Making cities more sustainable by involving the creative sector: new project launched in the Baltic Sea Region
We are glad to be part of the international consortium led by the Danish Cultural Institute that that will be collaborating on the project “Creative Circular Cities” (CCC). Within the project, six cities in the Baltic Sea region – Aarhus (DK), Kiel (DE), Gdynia (PL), Riga (LV), Tallinn (EE), and Turku (FI) – will jointly develop, test, and promote solutions driven by cultural and creative sectors and industries to support the transition from a linear to a circular economy.
The project consortium involves 14 partners – municipalities, business support organizations, NGOs’ s from the involved cities, and transnational network organizations.
The the Northern Dimension Partnership on Culture project manager within the CCC – Kristīne Lipiņa – emphasizes:
“Through the Creative Circular Cities initiative, we will be able to embrace the transformative power of Creative and Cultural Sector (CCS) as facilitators of innovative circular solutions. NDPC’s role will be to foster collaboration, provide expert guidance, and drive policy conversations, paving the way for a CCS-driven Circular Economy transition that resonates across borders, promoting sustainable practices and nurturing a resilient future.”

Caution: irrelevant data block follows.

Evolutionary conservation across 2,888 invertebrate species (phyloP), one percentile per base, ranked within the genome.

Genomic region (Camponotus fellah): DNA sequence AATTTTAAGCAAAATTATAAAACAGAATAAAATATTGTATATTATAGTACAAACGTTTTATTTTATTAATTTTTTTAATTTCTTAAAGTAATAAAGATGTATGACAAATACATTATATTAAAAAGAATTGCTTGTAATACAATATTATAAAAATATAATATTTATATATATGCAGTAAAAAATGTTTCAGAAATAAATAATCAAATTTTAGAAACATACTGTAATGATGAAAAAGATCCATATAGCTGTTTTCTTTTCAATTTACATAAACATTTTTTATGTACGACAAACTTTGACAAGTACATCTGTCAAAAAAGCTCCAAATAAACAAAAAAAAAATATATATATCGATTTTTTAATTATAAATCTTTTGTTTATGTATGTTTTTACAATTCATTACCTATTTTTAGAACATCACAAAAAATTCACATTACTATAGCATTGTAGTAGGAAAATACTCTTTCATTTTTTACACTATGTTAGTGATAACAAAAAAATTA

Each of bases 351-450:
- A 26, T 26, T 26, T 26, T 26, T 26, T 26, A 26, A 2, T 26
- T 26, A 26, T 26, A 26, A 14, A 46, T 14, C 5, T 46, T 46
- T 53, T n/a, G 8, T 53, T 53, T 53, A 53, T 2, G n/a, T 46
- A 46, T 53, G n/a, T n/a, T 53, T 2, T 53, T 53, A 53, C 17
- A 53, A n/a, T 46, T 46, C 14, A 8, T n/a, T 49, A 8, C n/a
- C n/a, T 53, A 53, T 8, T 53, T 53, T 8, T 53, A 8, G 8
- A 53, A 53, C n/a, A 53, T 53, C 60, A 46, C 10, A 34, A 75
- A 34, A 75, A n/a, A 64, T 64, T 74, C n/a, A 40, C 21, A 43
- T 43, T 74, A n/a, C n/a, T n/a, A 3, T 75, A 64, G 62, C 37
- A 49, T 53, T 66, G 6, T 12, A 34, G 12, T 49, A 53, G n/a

For decades, creative industries such as fashion and design have been associated with consumption and overproduction. Still, the cultural and creative sector also holds significant knowledge and experience that can support and develop circular business models and practices. With their innovative approaches and strong influence on people’s habits and mindsets, the cultural and creative industries offer great potential to promote a circular lifestyle. This potential will be harnessed in the “Creative Circular Cities” project.
The ambitions for a circular transition are not lacking, but concrete tools to achieve them are still missing. New methods and mindsets that are easy to implement for businesses, citizens, and municipalities are needed. In “Creative Circular Cities”, the goal is to develop, test, and share “solutions” that cities around the Baltic Sea can easily translate into concrete actions.
The project will be implemented from November 2023 to November 2026. It is 80% funded by the EU’s Interreg Baltic Sea Region program with a total budget of approximately four million euros.